Terrorism has firmly cemented itself as part and parcel of the geopolitical landscape post-9/11. Yet for all the attention that has been brought to it, the difficulties in defining it still remain numerous. This month was marked by a series of events that, on the outset, might seem different but fundamentally share the same characteristics.
The June 17 Massacre of innocent churchgoers was met with shock and condemnation around the world. The brutal attacks at a beach in Tunisia and a factory in France were met with similar emotions; the latter, however, were quickly characterized as terrorism while the former hovered in the nebulous territory of “mass shootings.”
While all events are tragic, understanding and defining them is important. If a young Muslim who professed his hate for Christians had undertaken the events in Charleston, how would the press have reacted? This is not a question of race, but it is a question of motivations.
The fundamental link between the three attacks is quite simple: hate. When hate leads a person, regardless of age, sex, religion, socio-economic background, or citizenship, to kill, this is an act of terrorism. Terrorism is not the sole proprietorship of ISIS, or Al Qaeda, terrorism is the translation of ignorance, hatred, and insanity into violence. Whenever that barrier is crossed, it is our duty to recognize it for what it is.
The Boston Marathon bombings – one of the most recent cases of Islamic extremism terrorism in the United States – led to the deaths of five innocent people. In Charleston, the total was nine. The truth is, hate expressed through violence, no matter the cause, can have horrific effects. Both events are tragic, but one is not accentuated by the origins of the perpetrators. The only thing that matters is that they wanted to commit harm out of a deep feeling of hatred toward others. This characteristic should be the sole variable in our examination of these events.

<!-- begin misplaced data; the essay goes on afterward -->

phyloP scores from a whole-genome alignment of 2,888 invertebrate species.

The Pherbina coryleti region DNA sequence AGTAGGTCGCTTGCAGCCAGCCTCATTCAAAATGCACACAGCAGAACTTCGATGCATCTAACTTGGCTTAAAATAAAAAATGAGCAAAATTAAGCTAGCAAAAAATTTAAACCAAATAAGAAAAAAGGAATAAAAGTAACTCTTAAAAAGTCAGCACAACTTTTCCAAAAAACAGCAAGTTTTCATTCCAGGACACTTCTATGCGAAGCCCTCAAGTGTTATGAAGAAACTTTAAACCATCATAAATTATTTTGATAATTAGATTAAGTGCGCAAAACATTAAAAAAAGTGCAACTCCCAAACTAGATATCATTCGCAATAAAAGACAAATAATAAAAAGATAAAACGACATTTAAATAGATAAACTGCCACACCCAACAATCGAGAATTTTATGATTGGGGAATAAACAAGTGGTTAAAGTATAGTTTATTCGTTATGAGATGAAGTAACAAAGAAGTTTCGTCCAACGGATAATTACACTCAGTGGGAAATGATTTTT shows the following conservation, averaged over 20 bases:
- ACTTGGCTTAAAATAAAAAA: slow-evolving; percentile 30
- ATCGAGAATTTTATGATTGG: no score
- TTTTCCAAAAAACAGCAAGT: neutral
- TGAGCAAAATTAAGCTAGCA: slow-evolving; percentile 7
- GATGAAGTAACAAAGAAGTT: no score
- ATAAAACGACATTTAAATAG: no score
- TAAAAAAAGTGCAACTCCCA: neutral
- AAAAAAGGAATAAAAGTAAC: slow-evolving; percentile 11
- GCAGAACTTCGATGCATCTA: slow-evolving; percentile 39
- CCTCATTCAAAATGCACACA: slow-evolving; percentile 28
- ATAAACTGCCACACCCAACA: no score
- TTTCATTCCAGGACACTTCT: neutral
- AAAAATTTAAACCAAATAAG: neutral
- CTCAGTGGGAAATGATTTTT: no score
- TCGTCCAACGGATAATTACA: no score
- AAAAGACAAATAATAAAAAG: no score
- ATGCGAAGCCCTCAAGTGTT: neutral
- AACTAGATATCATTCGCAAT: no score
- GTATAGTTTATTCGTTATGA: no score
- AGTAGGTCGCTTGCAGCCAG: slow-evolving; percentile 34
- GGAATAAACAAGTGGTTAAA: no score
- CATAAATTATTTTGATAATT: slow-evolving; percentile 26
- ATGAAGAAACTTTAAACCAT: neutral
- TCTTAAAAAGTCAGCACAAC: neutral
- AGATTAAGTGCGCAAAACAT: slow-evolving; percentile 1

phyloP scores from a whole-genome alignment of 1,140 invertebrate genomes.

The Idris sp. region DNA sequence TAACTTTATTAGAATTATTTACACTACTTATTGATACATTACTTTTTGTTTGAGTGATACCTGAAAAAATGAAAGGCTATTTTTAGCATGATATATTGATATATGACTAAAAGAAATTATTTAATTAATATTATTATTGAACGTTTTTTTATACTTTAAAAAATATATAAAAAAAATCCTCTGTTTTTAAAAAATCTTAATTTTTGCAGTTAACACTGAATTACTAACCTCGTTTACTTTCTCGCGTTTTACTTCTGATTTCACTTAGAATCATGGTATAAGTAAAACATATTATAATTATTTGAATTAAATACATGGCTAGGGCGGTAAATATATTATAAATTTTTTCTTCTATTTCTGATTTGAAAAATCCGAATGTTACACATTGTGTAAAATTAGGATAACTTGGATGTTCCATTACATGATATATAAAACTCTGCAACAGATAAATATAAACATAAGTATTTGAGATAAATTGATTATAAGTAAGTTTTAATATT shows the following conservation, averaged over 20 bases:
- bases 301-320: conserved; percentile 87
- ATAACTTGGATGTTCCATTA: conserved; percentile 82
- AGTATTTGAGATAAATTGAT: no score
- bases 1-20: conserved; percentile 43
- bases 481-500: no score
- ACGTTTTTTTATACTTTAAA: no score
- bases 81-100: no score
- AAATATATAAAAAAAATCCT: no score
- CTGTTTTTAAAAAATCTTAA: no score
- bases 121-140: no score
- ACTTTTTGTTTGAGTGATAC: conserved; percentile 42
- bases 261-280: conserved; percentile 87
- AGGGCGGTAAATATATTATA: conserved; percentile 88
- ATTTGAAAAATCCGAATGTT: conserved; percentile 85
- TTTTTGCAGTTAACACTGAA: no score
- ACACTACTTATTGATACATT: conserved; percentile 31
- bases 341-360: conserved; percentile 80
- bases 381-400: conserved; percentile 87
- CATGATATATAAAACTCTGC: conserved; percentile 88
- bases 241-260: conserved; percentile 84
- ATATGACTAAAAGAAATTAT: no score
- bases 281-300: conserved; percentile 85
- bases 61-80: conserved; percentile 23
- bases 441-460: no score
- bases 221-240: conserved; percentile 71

Ultimately, the reasoning for our collective reticence to label these events as terrorism may stem from a desire to avoid the true issues underpinning these attacks. While it may be easy to label the actions of ideologues from foreign lands with a foreign religion, by doing so we are succumbing to ignorance. Their actions are undoubtedly horrendous, but so too are those carried out by the racist, the xenophobe, or any other kind of human who is driven not by rationality, but by an insatiable feeling of hatred.
Accepting this fact means that we have to face our own problems as societies. In France, in the United States, in the United Kingdom, and in countless other countries, when atrocities take place, we must recognize that they represent a fundamental flaw in the precious constructions of our communities. While they may be the crazed acts of madmen, they are also a glaring reminder that we are not always the harmonious and inclusive lands that we claim to be. This is a tough realization, but admitting it can help move us all in the right direction.
In the final analysis, if we manage to call these actions what they truly are, we are showing that we recognize our own problems and can take the steps needed to prevent such atrocities from happening. Hatred knows no borders or religion, and so to should our understanding that when it drives people past the brink of madness, their actions all carry the vile mark of terrorism.